“My life has been turned upside down because of unfounded allegations and suspicions. I am innocent of the accusations against me.
I have never engaged in terrorism. I am not an anti-Semite.
I have always been opposed to bigotry and violence.”
Dr. Hassan Diab, Ottawa, Canada
Dr. Hassan Diab, a Lebanese Canadian academic, is facing extradition to France for questioning regarding an attack near a synagogue in Paris in 1980. Dr. Diab has never been charged with any crime, yet since late 2008 he has either been imprisoned or living under very strict bail conditions that include having to pay about $2,000 each month for a GPS monitoring device. A Canadian judge committed Dr. Diab to extradition even though the judge found the evidence “very problematic”, “convoluted”, “very confusing”, and “suspect”. The Canadian Minister of Justice ordered Dr. Diab’s surrender to France, even though Dr. Diab is not charged with any crime.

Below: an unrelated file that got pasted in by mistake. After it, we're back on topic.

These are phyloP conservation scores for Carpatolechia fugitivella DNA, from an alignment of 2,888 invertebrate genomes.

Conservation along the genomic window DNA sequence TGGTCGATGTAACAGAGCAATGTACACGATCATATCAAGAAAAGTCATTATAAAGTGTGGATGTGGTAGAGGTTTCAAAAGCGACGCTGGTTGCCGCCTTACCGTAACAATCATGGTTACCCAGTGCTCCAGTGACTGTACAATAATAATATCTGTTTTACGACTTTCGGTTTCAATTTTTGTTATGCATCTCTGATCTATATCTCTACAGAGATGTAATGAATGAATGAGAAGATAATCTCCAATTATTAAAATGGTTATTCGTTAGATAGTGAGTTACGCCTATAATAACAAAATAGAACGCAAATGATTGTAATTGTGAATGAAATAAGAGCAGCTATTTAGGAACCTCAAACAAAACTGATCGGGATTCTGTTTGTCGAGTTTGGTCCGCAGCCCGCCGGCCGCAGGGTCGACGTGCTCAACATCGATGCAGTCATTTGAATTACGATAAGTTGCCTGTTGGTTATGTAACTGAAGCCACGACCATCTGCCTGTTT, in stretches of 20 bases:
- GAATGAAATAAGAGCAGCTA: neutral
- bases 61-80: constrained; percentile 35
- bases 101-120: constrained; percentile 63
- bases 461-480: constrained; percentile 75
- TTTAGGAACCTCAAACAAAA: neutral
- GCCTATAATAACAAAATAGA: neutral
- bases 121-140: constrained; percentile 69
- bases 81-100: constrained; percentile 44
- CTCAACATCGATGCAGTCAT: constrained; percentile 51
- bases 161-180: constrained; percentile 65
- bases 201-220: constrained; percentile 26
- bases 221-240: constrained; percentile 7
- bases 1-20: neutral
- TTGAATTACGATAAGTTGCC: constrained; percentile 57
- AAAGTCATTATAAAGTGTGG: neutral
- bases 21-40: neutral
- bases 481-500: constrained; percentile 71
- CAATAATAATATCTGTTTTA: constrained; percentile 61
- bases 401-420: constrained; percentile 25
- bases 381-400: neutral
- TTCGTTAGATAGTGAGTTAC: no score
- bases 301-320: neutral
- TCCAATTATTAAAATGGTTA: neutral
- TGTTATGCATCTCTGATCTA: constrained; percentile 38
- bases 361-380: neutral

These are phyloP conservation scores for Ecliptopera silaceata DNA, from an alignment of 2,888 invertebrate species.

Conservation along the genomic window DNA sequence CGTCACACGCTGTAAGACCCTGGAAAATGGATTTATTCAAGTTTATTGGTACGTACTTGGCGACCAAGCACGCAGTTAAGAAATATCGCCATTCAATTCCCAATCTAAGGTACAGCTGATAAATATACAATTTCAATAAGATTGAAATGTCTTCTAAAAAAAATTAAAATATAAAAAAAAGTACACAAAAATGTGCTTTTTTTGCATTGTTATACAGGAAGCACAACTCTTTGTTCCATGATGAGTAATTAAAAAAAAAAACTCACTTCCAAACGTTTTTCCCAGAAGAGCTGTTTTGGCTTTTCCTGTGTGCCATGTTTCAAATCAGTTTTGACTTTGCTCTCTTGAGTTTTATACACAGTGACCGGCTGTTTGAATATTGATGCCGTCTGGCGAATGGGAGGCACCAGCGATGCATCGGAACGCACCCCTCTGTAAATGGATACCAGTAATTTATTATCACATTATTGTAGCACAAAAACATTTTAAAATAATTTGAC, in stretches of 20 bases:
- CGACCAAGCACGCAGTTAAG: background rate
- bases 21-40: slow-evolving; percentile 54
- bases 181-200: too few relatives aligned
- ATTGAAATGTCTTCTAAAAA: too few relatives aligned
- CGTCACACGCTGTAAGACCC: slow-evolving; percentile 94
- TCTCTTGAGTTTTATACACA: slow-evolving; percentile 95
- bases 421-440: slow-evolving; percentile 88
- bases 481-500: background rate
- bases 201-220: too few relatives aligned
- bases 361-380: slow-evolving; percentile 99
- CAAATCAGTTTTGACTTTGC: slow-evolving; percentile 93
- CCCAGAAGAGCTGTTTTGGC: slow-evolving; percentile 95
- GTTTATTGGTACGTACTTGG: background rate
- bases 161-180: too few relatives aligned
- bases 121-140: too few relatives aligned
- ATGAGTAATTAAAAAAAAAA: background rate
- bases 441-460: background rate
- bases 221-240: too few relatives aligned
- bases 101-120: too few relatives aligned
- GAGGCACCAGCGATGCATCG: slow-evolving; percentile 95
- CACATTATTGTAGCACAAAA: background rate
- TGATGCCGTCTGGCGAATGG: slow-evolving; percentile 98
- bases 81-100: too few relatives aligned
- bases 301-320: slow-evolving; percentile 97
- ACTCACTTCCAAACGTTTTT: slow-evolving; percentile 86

Dr. Diab’s case points to glaring problems with Canada’s extradition law. In extradition cases, the Charter rights of the person sought are severely compromised. Canadian standards of evidence do not apply. The standard for extradition is so low that Canada hands people over to other countries based on evidence that is not acceptable in Canadian courts. Canada has extradition treaties with countries that allow secret intelligence, including intelligence that may have been the product of torture, to be used as evidence at trial.
Everyone should be concerned about this injustice.
Closure to the 1980 tragedy cannot come at the expense of an innocent man.